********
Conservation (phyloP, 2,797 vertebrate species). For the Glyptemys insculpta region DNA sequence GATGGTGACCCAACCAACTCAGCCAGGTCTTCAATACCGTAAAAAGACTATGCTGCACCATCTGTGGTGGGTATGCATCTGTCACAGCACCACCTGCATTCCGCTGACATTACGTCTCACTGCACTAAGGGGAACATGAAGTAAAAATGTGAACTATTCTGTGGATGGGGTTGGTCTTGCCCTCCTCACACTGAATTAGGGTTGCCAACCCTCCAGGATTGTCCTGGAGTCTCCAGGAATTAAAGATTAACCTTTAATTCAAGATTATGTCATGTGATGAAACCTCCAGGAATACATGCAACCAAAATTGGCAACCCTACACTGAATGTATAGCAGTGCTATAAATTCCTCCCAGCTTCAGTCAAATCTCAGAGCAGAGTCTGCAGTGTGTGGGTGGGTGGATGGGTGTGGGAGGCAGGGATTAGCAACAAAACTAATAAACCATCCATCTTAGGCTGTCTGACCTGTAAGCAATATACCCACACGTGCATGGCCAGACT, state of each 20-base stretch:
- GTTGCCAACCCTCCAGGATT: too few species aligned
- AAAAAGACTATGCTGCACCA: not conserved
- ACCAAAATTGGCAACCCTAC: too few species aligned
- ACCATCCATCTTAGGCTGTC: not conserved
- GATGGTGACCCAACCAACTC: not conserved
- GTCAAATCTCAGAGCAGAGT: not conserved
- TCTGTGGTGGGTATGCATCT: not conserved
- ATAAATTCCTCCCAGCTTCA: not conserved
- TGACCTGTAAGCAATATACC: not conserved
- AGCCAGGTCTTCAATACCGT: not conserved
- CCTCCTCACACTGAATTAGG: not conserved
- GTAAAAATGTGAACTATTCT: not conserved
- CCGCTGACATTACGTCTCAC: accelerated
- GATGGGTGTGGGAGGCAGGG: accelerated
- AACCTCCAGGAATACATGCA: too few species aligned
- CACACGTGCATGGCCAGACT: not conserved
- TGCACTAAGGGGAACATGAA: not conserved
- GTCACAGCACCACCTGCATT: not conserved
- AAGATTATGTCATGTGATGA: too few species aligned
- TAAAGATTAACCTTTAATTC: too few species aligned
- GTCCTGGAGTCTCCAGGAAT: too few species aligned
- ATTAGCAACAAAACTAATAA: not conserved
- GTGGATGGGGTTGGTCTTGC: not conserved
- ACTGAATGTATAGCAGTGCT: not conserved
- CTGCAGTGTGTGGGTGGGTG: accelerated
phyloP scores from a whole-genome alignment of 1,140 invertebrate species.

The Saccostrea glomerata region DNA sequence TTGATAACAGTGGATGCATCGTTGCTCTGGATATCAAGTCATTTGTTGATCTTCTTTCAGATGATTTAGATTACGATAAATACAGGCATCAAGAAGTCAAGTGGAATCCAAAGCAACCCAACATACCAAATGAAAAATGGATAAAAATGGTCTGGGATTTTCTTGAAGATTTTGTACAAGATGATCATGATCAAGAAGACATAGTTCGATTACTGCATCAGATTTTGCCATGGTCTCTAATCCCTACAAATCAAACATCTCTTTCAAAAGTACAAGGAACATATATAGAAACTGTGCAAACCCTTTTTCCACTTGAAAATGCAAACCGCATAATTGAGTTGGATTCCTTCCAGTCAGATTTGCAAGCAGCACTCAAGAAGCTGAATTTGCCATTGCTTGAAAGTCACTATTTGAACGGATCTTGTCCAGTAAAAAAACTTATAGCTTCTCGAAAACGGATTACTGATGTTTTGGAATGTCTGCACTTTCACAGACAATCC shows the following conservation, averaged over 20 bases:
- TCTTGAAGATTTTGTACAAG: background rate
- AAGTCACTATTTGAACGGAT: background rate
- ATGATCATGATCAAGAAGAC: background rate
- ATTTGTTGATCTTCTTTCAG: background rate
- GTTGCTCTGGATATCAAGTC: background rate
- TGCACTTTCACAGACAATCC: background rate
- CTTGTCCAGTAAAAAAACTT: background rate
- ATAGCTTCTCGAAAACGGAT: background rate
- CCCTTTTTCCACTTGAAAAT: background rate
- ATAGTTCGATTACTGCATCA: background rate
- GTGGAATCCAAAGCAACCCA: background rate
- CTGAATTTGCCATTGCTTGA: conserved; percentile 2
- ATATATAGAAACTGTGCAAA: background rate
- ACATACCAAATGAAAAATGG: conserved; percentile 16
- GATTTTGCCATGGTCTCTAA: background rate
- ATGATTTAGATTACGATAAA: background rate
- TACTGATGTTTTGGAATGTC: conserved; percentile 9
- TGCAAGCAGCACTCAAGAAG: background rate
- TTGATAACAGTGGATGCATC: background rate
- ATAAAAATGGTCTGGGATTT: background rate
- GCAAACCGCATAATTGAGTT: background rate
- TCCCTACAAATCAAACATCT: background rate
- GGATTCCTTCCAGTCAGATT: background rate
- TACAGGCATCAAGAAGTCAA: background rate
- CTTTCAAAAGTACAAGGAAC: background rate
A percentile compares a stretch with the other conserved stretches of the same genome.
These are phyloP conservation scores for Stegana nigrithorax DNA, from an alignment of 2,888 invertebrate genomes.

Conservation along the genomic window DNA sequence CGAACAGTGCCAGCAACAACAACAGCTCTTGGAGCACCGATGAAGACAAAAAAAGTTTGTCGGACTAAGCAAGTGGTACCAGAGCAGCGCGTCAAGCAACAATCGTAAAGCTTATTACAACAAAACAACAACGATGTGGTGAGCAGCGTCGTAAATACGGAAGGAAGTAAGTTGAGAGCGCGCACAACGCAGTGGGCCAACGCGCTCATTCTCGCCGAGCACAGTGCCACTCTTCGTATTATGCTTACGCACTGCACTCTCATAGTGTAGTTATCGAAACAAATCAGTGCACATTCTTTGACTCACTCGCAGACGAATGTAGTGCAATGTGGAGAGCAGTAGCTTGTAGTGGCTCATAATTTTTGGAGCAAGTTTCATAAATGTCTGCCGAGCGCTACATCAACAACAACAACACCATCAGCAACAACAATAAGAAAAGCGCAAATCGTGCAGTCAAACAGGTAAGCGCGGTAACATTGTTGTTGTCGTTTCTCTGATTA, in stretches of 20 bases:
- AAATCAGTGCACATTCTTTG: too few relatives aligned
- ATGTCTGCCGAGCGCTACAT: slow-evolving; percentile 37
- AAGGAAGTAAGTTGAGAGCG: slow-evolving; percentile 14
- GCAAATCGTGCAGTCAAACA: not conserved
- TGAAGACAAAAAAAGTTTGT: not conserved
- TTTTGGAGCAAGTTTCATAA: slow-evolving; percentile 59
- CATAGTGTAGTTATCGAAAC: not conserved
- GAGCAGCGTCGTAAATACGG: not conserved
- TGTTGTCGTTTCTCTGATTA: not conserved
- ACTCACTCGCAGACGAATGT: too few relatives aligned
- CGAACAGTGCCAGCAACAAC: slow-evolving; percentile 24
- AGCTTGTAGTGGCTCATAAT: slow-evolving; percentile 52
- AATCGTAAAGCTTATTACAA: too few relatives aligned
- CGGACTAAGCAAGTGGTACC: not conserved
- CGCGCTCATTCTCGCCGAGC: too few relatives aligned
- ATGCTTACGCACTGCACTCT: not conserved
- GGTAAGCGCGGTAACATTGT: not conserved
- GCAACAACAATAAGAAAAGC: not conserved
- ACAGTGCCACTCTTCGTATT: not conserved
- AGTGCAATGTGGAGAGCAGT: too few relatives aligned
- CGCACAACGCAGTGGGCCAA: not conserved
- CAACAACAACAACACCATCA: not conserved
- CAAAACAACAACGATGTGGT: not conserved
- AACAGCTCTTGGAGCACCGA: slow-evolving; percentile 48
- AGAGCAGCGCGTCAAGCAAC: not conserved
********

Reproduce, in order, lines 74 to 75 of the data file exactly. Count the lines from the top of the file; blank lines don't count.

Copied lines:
- GCAACAACAATAAGAAAAGC: not conserved
- ACAGTGCCACTCTTCGTATT: not conserved